Approximately 75% of people with asthma also suffer from allergies,
which can make spring time a very challenging season for those who
suffer from allergic asthma or seasonal allergies. For individuals
with seasonal allergies, symptoms can include itchy, watery eyes,
runny noses, and sneezing.
This is because, in the spring, various types
of pollen from trees, grasses and weeds are carried by the wind
and can be easily breathed in through the nose. When pollen particles
are carried into the respiratory system, they can then trigger not
only allergic asthma but also hay fever (seasonal allergic rhinitis)
The pollen from silver birch trees is usually
the most important tree pollen type affecting about 25% of those
with pollen allergies. The season usually lasts for about four weeks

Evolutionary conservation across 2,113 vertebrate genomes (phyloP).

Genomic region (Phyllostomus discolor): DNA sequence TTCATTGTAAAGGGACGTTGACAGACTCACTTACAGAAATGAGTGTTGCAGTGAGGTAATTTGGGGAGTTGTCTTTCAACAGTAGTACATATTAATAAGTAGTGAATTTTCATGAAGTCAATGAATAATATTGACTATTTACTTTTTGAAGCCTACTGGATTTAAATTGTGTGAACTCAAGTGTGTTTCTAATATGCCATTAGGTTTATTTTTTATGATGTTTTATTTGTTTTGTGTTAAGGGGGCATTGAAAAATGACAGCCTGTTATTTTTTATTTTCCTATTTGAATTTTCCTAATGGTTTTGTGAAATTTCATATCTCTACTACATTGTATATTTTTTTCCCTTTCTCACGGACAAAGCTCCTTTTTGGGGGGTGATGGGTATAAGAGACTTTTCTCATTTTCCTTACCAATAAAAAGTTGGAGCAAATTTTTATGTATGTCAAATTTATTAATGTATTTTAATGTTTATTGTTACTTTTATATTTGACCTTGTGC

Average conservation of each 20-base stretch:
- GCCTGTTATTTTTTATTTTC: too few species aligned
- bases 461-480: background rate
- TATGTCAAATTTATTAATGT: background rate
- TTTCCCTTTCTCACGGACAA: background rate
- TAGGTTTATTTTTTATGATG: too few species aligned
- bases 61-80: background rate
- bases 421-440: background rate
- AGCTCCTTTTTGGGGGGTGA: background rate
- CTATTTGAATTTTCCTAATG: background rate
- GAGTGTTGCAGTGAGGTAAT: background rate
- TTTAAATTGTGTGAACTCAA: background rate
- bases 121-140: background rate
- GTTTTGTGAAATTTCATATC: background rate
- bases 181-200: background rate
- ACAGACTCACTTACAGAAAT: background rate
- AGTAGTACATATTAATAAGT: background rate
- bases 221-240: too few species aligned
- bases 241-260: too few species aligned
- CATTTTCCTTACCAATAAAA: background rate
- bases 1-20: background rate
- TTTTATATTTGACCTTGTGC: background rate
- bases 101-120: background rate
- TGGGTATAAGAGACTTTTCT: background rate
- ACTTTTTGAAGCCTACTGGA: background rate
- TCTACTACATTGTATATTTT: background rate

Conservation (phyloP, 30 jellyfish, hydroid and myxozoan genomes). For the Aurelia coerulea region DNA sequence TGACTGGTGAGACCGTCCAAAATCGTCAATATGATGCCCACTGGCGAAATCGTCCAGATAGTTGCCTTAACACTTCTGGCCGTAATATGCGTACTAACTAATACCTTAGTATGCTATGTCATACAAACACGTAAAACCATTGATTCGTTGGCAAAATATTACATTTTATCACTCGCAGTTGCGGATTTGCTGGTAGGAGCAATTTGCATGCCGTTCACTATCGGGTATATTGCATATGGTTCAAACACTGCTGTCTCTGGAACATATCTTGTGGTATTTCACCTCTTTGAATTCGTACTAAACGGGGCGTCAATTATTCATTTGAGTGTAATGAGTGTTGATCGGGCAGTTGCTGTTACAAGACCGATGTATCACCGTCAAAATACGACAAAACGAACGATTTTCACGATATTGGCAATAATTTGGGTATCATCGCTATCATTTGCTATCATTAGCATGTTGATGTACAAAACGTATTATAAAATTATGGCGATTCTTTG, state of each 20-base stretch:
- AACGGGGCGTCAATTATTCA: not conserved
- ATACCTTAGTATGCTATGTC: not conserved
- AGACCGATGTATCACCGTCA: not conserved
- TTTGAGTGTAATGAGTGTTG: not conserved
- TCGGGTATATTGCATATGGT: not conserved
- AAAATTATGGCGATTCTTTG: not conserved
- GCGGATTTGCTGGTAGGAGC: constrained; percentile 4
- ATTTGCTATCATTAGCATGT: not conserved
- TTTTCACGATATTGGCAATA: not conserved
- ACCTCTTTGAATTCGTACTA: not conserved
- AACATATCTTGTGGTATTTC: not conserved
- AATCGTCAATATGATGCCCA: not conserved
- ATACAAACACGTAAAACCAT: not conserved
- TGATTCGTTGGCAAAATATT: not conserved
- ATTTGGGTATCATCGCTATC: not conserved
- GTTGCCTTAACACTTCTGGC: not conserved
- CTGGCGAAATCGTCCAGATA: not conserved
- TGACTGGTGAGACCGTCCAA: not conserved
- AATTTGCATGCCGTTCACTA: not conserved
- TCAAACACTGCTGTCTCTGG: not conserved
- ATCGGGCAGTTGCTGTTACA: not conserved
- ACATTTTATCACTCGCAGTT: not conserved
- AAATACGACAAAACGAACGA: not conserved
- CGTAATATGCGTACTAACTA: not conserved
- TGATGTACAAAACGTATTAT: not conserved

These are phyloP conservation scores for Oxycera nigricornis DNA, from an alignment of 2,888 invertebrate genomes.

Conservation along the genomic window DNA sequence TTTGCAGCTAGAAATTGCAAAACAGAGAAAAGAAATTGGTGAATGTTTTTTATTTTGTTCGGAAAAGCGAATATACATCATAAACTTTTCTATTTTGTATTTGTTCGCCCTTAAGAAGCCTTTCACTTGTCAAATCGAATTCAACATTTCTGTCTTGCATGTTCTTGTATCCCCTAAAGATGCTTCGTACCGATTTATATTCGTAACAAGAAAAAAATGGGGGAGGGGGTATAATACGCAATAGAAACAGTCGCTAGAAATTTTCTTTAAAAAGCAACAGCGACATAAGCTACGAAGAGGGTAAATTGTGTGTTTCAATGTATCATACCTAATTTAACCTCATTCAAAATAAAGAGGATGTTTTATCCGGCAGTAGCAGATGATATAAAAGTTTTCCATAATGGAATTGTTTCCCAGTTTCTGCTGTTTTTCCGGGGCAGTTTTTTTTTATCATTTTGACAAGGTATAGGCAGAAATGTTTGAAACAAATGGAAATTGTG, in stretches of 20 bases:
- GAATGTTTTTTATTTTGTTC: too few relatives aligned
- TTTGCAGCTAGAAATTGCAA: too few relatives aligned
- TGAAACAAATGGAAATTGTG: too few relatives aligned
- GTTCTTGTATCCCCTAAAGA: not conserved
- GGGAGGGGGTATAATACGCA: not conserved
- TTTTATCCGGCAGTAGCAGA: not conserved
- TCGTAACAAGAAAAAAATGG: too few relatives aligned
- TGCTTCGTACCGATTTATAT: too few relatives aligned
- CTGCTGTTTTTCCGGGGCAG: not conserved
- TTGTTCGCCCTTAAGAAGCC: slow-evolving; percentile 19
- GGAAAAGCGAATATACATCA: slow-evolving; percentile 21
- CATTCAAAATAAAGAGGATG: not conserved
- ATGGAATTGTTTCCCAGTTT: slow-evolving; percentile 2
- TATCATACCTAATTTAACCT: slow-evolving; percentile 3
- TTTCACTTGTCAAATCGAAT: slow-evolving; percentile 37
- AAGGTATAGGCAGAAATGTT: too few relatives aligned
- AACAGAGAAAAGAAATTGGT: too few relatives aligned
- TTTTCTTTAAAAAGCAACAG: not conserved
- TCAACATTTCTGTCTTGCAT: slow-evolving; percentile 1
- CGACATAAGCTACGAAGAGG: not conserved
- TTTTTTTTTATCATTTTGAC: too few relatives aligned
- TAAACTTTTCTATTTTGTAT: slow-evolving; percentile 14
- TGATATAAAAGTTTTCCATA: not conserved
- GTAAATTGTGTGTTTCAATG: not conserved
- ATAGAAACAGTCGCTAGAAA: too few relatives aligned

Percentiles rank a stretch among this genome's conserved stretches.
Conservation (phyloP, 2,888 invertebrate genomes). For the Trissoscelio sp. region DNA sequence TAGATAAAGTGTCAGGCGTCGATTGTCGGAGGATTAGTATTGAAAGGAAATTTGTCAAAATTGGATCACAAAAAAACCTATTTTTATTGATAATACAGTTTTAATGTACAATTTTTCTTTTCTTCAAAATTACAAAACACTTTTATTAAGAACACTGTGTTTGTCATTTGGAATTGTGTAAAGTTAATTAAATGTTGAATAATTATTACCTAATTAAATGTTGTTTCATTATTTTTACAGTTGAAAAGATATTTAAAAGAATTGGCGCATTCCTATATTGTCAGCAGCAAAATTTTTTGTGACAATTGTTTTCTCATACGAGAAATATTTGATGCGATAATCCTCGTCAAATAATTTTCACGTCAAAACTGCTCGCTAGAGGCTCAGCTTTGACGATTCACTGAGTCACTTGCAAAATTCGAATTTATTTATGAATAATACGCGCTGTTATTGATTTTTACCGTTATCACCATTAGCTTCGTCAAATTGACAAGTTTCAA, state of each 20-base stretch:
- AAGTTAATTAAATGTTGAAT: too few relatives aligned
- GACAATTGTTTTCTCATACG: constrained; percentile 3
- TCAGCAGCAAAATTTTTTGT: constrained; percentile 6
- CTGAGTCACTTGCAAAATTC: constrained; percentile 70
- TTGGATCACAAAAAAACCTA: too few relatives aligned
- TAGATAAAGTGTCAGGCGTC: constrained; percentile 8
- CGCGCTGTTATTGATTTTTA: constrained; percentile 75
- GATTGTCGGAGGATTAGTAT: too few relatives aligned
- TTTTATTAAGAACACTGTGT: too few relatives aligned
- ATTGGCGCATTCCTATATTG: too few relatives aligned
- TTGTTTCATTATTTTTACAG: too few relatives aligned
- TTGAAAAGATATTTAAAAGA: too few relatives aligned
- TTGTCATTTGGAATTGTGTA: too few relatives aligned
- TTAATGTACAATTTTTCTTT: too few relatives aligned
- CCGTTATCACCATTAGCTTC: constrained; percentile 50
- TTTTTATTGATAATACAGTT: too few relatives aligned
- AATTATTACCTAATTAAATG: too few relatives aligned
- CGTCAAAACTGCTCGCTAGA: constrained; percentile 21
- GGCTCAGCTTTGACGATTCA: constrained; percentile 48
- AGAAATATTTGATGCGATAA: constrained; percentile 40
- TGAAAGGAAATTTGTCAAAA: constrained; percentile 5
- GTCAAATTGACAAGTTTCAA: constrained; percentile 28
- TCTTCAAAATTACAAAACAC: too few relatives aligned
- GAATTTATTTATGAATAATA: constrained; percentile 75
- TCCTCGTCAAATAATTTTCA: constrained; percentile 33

and pollen counts are usually highest on dry, warm windy days, especially
following periods of rain. The birch tree pollen season is followed
by the oak tree pollen in late spring, although oak pollen affects
fewer individuals than does birch pollen.
Although it is not possible to completely avoid
these environmental triggers, there are ways you can minimize your
exposure to these pollens and moulds both indoors and out. Explore
our home, school, work, recreation and travel areas for ideas on
limiting exposure to your allergic triggers.